Would you share with me your opinion concerning the interpretation of the expressions in bold in the following sentences?
We were all feeling seedy and we were getting quite nervous about it,. Harris said he felt such extraordinary fits of giddiness come over him at times, that he hardly knew what he was doing and then George said that he had fits of giddiness too, and hardly knew what he was doing. With me, it was my liver that was out of order, because I had just been reading a patent liver pill circular, in which were detailed the various symptoms by which a man could tell when his liver was out of order.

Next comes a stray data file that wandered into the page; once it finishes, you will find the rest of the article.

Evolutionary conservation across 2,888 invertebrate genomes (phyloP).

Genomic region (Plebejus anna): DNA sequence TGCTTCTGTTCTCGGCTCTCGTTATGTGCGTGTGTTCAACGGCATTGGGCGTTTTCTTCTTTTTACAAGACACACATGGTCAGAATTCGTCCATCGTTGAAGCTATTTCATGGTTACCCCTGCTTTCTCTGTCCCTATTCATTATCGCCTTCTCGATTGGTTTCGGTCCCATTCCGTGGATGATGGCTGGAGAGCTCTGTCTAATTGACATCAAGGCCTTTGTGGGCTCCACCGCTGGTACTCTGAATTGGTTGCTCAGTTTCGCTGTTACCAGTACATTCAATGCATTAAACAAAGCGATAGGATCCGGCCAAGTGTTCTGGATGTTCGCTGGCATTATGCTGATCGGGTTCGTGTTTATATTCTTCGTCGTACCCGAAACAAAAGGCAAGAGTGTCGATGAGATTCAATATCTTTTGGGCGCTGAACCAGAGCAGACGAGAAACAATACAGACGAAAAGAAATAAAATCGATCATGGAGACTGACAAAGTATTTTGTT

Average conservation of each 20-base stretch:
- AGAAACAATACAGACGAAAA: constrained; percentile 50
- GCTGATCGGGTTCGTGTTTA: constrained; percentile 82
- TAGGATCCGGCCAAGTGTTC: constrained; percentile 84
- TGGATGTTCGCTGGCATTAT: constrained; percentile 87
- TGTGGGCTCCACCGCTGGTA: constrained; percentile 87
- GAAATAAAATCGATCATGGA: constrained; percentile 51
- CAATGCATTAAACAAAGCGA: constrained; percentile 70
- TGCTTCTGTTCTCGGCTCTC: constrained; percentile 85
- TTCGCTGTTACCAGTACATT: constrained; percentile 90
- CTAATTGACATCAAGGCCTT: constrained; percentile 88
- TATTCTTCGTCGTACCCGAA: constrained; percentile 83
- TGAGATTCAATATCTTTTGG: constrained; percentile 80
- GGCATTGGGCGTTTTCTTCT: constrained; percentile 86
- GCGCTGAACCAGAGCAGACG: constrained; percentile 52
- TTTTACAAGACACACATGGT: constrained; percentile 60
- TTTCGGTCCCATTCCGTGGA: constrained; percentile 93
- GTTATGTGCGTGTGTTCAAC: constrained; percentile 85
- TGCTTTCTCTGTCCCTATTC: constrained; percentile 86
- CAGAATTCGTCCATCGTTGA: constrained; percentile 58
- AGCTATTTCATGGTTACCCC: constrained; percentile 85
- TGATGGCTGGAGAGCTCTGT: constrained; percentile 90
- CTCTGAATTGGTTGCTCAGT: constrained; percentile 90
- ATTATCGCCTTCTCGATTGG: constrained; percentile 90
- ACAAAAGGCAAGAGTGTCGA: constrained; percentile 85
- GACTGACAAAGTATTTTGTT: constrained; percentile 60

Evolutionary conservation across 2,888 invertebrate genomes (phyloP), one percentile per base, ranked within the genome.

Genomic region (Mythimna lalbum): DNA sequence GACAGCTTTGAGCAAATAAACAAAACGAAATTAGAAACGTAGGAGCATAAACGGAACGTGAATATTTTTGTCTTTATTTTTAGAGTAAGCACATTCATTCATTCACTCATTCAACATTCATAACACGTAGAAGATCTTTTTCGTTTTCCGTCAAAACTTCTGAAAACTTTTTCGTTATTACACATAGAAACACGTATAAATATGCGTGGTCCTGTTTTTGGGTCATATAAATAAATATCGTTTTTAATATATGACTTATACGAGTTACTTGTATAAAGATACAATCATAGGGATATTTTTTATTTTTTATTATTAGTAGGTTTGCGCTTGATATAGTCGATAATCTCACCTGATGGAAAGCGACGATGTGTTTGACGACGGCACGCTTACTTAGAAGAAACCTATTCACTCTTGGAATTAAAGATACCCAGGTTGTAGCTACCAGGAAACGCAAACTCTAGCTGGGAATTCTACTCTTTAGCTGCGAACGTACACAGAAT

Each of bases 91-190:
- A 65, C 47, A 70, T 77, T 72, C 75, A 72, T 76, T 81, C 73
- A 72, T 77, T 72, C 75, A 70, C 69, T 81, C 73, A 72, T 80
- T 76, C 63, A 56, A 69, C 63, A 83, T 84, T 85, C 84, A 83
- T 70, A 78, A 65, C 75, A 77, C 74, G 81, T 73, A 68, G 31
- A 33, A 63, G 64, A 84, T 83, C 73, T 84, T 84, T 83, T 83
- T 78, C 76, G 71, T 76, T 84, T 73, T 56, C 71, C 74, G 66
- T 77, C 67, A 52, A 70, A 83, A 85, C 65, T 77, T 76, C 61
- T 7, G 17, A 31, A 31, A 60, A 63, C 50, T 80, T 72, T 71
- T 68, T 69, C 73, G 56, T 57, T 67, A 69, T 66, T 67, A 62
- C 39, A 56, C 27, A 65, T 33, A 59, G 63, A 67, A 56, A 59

seedy = tired or sick; unwell
fit (n) = the sudden appearance of a symptom such as coughing, sneezing or giddiness
at times = occasionally, sometimes
come over = happen to or affect
out of order = not functioning well, not operating properly or at all
circular = an advertisement (usually printed on a page or in a leaflet) intended for wide distribution
Thank you for your efforts.
Merriam-Webster's Dictionary of Synonyms gives "seedy" as "not really sick but not up to the mark".
Otherwise all your interpretations look fine to me.